But we’re not going to get that endorsement if we don’t confront the realities of production head on.  My rural-based brother and sister-in-law have a real dislike for irrigation pivots in the South Island, and the effect they think that irrigation has had on river flow volumes and quality, however I don’t have the information to have a really meaningful discussion with them about it.  When I reassure a friend that she can buy NZ red meat from her supermarket with confidence, she points out that the label isn’t clearly telling her that the meat she is buying is antibiotic and HGP free and grass-fed.  And she wants to know that if HGP use is supposedly so low, why do we have it in NZ at all?  And I want to know too.

Lets get some good information and science out there and easily access by farmers and non-farmers alike.  The biggest group of influential marketers we have are New Zealanders, lets make it easy for them.

Like many of us, I try not to be too engaged in social media.  However, it turns out I am a sucker for farming posts, and the comments section of farming stories in our national media.  I sometimes waste a good hour or so if a farming article has resulted in a slurry of anti-farming rants – I am fascinated by who comments, and what they have to say.  Farmers and non-farmers all have pretty much the same DNA, so I do see rude and disrespectful comments from both on occasion.  But by far, the most angry, seething, hateful comments seem to come from people who I can only describe as angry vegans.  I hope this doesn’t sound disrespectful, I just can’t come up with another term to describe people who’s hatred of farming means they have no worries putting complete fabrications in their comments, or making comments with no thought as to the impact their statements may have on others.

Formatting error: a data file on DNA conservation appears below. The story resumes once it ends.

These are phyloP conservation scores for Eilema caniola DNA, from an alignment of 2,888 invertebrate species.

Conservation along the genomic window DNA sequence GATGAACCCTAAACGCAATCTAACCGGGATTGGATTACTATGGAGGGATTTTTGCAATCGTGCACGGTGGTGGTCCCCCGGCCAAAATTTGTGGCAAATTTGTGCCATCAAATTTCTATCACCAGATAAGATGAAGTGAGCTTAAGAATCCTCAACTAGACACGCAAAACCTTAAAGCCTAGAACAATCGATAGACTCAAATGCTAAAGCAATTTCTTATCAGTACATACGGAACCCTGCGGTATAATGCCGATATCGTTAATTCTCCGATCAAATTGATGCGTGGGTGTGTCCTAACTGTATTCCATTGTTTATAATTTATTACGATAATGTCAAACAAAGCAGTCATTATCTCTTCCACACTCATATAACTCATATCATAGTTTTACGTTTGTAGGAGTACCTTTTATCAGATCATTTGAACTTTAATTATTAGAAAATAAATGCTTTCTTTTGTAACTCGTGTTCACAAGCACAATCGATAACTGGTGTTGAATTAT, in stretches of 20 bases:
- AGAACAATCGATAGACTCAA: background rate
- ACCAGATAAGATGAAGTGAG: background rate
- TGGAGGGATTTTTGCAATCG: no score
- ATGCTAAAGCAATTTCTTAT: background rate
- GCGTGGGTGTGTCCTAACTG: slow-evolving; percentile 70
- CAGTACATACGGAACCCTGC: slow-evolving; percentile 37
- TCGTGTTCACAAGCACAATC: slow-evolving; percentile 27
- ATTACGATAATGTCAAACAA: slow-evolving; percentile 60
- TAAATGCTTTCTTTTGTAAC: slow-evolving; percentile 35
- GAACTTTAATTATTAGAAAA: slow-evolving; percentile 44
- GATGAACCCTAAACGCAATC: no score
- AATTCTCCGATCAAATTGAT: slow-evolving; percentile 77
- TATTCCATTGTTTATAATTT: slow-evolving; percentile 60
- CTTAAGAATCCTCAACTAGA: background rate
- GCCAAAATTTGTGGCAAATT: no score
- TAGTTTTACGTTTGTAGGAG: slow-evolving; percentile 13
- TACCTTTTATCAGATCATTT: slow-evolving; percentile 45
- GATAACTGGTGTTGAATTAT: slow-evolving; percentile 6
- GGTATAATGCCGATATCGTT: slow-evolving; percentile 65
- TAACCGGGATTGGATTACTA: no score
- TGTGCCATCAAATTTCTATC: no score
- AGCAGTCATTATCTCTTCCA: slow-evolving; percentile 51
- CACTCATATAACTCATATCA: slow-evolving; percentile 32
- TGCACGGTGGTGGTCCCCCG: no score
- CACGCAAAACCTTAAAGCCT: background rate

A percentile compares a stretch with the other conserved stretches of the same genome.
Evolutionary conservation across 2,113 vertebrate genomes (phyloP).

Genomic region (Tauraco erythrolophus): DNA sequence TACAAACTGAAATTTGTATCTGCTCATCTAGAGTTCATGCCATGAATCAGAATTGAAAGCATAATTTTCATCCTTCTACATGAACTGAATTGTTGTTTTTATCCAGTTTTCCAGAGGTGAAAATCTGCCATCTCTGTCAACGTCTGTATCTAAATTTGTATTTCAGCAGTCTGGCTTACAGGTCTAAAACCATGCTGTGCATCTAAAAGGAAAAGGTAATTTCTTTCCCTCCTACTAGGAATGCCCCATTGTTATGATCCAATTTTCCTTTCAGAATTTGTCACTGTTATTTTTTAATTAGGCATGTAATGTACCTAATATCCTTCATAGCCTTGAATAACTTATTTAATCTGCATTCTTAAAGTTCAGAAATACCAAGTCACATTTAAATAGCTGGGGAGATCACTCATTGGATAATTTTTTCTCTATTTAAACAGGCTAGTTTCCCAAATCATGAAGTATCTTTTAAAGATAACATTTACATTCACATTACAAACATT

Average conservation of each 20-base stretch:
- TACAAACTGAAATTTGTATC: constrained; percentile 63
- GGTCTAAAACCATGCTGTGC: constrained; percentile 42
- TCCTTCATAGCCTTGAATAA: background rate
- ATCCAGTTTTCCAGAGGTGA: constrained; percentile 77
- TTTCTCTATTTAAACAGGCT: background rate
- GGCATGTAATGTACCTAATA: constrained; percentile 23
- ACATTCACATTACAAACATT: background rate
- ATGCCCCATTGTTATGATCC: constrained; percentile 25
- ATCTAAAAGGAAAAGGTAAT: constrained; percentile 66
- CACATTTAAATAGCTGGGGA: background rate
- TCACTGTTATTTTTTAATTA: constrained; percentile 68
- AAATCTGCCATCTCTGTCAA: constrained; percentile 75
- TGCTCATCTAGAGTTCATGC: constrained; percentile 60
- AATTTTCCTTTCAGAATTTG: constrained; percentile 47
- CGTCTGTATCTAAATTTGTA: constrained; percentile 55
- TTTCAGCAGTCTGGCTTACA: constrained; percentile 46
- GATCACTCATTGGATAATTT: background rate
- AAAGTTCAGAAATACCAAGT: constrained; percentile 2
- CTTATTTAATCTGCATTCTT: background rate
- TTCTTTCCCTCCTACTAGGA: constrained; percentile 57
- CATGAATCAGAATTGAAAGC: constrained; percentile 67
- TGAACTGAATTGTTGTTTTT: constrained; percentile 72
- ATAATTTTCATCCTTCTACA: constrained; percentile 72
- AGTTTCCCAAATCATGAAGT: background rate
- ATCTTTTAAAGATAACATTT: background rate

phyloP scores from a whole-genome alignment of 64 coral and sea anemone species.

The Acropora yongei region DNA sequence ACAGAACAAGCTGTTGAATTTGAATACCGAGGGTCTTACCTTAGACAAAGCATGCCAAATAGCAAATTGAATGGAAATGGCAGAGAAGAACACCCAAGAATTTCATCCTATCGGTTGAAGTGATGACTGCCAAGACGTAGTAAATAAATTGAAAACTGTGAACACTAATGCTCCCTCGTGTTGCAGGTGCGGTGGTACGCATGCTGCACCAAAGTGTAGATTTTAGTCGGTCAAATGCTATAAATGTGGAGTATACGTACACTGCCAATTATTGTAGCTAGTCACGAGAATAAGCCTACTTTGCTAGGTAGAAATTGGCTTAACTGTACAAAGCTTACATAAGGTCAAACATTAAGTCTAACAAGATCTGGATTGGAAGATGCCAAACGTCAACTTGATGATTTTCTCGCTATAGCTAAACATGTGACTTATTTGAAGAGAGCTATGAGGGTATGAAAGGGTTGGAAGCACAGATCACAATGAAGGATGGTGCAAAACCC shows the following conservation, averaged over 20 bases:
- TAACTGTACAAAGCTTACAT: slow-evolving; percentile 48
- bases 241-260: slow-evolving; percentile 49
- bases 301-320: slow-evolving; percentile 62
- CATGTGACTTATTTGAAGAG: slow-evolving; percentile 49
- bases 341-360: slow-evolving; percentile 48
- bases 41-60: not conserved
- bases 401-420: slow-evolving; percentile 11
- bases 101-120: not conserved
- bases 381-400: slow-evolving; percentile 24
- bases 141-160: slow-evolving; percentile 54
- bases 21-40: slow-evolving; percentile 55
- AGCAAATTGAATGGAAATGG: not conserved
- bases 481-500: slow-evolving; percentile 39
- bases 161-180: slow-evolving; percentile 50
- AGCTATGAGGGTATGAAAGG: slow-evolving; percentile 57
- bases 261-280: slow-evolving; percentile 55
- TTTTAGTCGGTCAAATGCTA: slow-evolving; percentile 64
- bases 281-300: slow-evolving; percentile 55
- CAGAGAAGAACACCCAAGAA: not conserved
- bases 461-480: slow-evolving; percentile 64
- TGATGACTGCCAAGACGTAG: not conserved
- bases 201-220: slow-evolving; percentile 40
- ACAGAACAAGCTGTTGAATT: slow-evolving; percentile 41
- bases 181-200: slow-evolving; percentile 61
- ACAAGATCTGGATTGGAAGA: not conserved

If you are Vegan, and you choose not to eat, wear or have anything to do with animal products, that’s ok.  I understand veganism when it is lived in accordance with a low consumption, low impact, low stress and intentional life philosophy.  A philosophy where the impact is considered at all levels of consumption:  you buy a cellphone, tv or appliance, choose to drive or fly, eat out, or buy a t-shirt.  And a philosophy where your impact on others is also considered.

I also get from a health perspective that a diet that is predominantly vegetables and some fruit is so much better for you than the standard processed diet of many westernised communities.  However, the inclusion of meat and dairy certainly makes it a whole lot easier to obtain all the essential vitamins, minerals and amino-acids to perform at your best.  And that’s without considering how much better a big green salad tastes with some hot off the grill grass-fed beef and a few slices of haloumi on top.